Canada’s profile as a major producer, consumer and exporter of energy presents both challenges and opportunities for reaching the country’s enhanced targets. Energy makes up 10% of gross domestic product and is a major source of capital investment, export revenue and jobs. Moreover, Canada’s highly decentralised system of government means that close coordination between federal, provincial and territorial governments is essential for a successful energy transition.

“This report acknowledges Canada’s ambitious efforts and historic investments to develop pathways to achieve net-zero emissions by 2050 and ensure a transition that aligns with our shared objective of limiting global warming to 1.5 degrees Celsius, “ said Minister Wilkinson. “These are pathways that make the most sense for our people, our economy and our country and will also yield technology, products and know-how that can be exported and applied around the world.”                              

The IEA finds that emissions intensity from Canada’s oil and gas production has declined in recent years, but the sector remains a major source of greenhouse gases, accounting for about a quarter of the country’s GHG emissions. Along with strong action to curb methane emissions, improving the rate of energy technology innovation will be essential for the deep decarbonisation that is needed in oil and gas production, as well as in the transport and industry sectors. Canada is actively advancing innovation in a number of key fields, including carbon capture, utilisation and storage; clean hydrogen; and small modular nuclear reactors, with a view to serving as a supplier of energy and climate solutions to the world. The IEA notes that further federal support for research, development and demonstration would help accelerate progress towards these goals.

The IEA is also recommending that Canada’s federal government promote a comprehensive energy efficiency strategy in consultation with provinces and territories that sets clear targets for energy efficiency in the buildings, industry and transport sectors

The IEA report highlights that Canada’s electricity supply is among the cleanest in the world, with over 80% of supply coming from non-emitting sources, thanks to the dominance of hydro and the important role of nuclear. To further support the expansion of clean power and electrification, the report encourages increased interconnections among provinces and territories to ensure balanced decarbonisation progress across the country.

The IEA commends Canada on its efforts to advance a people-centred approach to its clean energy transition, including initiatives to promote diversity and inclusion in clean energy sectors; programmes to increase access to clean energy in northern, remote and Indigenous communities; and actions to enable just transitions for coal workers and their communities.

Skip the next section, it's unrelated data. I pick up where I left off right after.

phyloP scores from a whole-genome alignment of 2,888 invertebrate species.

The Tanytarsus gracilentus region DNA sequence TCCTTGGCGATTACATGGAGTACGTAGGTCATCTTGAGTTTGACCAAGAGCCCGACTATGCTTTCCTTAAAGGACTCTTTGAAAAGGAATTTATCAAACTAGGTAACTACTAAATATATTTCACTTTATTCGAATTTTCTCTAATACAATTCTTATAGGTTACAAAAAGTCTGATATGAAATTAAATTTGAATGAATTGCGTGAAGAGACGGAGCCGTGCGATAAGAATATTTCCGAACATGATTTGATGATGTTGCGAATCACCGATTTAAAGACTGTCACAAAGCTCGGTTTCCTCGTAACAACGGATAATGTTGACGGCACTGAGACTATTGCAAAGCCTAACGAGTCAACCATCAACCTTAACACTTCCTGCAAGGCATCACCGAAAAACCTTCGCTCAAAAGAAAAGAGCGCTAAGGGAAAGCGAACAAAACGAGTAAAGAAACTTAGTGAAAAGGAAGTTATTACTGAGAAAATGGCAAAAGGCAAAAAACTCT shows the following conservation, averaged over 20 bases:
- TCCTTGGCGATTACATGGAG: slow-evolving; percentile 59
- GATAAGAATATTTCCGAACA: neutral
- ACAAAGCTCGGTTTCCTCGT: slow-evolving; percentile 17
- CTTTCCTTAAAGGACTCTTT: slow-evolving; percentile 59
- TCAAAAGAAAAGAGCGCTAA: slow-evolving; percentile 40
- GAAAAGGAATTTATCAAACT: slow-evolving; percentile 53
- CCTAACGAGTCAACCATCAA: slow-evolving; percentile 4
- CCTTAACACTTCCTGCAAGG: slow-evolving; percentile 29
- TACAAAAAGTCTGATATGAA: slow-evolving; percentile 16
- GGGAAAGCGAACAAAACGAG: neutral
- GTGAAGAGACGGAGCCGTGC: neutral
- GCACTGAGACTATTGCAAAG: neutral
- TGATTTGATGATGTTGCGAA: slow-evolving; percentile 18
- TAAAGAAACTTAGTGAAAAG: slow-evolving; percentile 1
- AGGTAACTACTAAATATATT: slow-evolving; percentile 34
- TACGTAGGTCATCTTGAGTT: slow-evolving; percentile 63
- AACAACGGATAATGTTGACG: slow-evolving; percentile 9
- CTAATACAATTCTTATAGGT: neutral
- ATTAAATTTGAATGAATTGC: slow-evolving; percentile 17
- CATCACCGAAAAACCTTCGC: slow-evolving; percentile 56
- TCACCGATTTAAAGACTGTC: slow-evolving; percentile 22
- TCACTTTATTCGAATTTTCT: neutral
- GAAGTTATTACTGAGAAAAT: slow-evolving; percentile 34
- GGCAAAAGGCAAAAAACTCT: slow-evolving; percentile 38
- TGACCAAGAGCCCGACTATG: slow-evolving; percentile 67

“Canada has laid out a comprehensive set of policy measures and investments across sectors to meet its climate targets, including a strong clean energy component to its Covid-19 economic recovery efforts,” said Dr Birol. “I hope this report will help Canada navigate its path toward economy-wide emissions reductions and a net zero future.” 

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Iran to add 10GW to renewable energy capacity

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Iranian Energy Ministry and some of the country’s private contractors signed memorandums of understanding (MOU) on Sunday for cooperation in the construction of renewable power plants to generate 10,000 megawatts (10 gigawatts) of electricity across the country.

The signing ceremony was attended by senior energy officials including Energy Minister Ali-Akbar Mehrabian and Head of Renewable Energy and Energy Efficiency Organization (SATBA) Mahmoud Kamani, IRIB reported.

The MOUs were signed following the Energy Ministry’s public call for the contribution of private companies in a project for developing renewable power plants in the country.

According to SATBA, after the ministry’s public call, so far 153 requests for the generation of 90,000 megawatts (MW) have been submitted to the ministry by private companies.

Speaking in the signing ceremony, Energy Minister Ali-Akbar Mehrabian said: “When the private sector invests in this industry [the renewables], the government is obliged to return the equivalent of the investment plus its interests to the investor.”

Mehrabian noted that the government has allocated over 30 trillion rials (about $101 million) for the development of renewables in the budget bill for the next Iranian calendar year (begins on March 21), saying that it is an unprecedented budget in this area.

Further in the ceremony, SATBA Head Kamani mentioned some of the Energy Ministry’s plans for the development of the country’s renewable energy industry, saying: “Export of renewable energy is a goal that has been targeted by the government.”

“Constructing renewable power plants for the cryptocurrency miners is also being seriously considered,” he added.

Back in December 2021, Kamani had announced plans to create 10,000 MW capacity of new renewable power plants across the country within the next four years.

He had put the current capacity of the country’s renewable power plants at 905 MW, saying that such power plants account only for one percent of the country’s total power generation capacity.

“Currently, 30 percent of the world’s electricity needs are provided by renewable energy sources, and some countries have even declared 2030 as the final year of using fossil fuels,” he said.

“We are far behind the global standards in the development of renewable energy,” he regretted.

Referring to another program for the development of renewable energies in the domestic sector, Kamani noted that to encourage households for constructing such power plants the Energy Ministry has announced that it will buy their surplus generated electricity at a guaranteed price.

He further pointed to the indigenization of the knowledge for the construction of the equipment used in renewable power plants as another priority of the Energy Ministry and SATBA, saying: “Currently, the construction of solar panels and wind power plants is completely indigenized, and we must strengthen our producers to finally become able to build all the required equipment from start to finish, in this regard, of course, some enterprises have announced their readiness.”